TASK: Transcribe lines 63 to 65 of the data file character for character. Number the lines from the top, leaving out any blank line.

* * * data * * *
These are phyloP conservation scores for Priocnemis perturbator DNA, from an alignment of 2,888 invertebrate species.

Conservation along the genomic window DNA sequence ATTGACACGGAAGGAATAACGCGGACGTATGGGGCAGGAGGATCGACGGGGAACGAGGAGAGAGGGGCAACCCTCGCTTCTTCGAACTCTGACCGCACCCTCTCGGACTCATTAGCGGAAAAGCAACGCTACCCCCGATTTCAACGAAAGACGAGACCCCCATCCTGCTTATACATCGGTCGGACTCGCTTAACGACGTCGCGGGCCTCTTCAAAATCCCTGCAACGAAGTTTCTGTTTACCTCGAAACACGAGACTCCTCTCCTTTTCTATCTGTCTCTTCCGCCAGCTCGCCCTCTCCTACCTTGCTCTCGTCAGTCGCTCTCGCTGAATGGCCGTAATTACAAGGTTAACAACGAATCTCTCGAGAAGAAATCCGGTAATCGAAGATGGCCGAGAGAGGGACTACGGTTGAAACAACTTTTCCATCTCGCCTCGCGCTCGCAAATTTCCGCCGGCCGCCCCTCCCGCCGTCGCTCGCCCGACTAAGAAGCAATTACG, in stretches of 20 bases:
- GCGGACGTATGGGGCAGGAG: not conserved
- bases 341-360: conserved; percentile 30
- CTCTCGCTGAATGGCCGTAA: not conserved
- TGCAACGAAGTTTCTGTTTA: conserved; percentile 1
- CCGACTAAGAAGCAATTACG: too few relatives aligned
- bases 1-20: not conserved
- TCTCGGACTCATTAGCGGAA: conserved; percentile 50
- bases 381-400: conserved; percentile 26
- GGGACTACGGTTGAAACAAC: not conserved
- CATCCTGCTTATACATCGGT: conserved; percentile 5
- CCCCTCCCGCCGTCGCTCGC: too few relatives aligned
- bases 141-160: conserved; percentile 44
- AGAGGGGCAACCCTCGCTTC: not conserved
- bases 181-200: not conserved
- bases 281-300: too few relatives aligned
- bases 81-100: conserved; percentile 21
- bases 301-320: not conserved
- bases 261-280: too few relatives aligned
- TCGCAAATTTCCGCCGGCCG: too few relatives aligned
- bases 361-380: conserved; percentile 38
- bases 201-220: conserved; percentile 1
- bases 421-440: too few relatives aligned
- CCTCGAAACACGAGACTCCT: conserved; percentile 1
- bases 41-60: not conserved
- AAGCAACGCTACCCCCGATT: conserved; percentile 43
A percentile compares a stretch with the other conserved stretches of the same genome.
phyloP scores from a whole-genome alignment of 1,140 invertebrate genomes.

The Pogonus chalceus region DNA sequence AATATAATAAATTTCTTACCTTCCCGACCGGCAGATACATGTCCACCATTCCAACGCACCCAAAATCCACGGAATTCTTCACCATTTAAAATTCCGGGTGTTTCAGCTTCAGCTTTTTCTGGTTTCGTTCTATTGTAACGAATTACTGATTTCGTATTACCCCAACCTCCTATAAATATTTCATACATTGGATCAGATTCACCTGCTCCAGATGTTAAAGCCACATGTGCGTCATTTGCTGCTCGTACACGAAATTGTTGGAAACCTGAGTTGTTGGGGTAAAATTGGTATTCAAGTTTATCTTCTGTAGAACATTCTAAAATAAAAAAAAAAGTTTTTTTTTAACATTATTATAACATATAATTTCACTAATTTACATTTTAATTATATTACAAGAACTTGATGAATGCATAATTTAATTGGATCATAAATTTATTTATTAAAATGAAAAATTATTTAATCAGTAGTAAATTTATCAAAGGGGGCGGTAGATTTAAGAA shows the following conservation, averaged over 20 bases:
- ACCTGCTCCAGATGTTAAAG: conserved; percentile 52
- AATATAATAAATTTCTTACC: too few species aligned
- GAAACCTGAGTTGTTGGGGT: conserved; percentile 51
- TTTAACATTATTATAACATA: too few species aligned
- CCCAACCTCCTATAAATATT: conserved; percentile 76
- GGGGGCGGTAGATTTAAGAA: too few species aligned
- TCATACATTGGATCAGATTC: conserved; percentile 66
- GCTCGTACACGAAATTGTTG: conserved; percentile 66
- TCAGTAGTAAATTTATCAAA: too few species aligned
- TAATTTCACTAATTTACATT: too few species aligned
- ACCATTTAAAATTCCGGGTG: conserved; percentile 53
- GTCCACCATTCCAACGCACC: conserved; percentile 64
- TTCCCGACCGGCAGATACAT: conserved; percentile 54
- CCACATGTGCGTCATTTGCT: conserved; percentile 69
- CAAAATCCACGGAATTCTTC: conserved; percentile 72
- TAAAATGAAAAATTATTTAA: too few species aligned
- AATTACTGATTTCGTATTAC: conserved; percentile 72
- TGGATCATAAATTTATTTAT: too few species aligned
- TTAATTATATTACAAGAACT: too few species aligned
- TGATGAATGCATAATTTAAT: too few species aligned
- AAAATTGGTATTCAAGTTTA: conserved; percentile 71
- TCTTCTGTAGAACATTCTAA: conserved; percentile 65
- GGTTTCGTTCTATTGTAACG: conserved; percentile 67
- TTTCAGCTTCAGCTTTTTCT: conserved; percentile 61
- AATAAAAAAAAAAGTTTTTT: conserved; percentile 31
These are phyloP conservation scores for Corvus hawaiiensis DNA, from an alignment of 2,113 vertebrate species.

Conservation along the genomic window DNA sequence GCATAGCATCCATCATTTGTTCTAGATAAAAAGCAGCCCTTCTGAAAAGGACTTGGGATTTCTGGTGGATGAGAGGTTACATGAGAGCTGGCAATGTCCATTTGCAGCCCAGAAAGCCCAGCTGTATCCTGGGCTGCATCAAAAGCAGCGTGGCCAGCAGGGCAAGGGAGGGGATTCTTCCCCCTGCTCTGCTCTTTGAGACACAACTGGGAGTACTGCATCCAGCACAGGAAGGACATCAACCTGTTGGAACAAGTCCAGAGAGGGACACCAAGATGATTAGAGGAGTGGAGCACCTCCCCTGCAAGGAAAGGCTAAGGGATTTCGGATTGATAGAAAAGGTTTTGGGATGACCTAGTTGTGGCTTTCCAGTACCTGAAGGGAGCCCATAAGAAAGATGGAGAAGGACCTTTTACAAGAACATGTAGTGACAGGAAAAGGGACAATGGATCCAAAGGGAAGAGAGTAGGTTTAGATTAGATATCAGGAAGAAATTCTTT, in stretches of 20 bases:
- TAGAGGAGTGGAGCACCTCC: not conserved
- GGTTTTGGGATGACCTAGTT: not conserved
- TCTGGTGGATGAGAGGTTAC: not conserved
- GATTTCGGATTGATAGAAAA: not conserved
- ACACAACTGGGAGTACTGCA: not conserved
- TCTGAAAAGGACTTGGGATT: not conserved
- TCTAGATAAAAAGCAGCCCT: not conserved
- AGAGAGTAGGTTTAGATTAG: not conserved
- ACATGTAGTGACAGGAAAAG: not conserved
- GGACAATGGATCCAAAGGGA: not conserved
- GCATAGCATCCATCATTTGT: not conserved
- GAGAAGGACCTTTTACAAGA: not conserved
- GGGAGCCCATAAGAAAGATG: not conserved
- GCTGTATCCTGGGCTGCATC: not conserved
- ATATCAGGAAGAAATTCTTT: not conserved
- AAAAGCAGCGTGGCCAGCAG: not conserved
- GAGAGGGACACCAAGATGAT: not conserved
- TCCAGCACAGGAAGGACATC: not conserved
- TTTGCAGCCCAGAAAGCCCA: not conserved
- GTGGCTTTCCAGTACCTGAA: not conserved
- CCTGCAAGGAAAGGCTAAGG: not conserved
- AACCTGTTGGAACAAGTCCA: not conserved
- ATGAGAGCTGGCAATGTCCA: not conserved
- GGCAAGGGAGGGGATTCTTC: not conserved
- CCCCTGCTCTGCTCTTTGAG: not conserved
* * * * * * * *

- TCTGAAAAGGACTTGGGATT: not conserved
- TCTAGATAAAAAGCAGCCCT: not conserved
- AGAGAGTAGGTTTAGATTAG: not conserved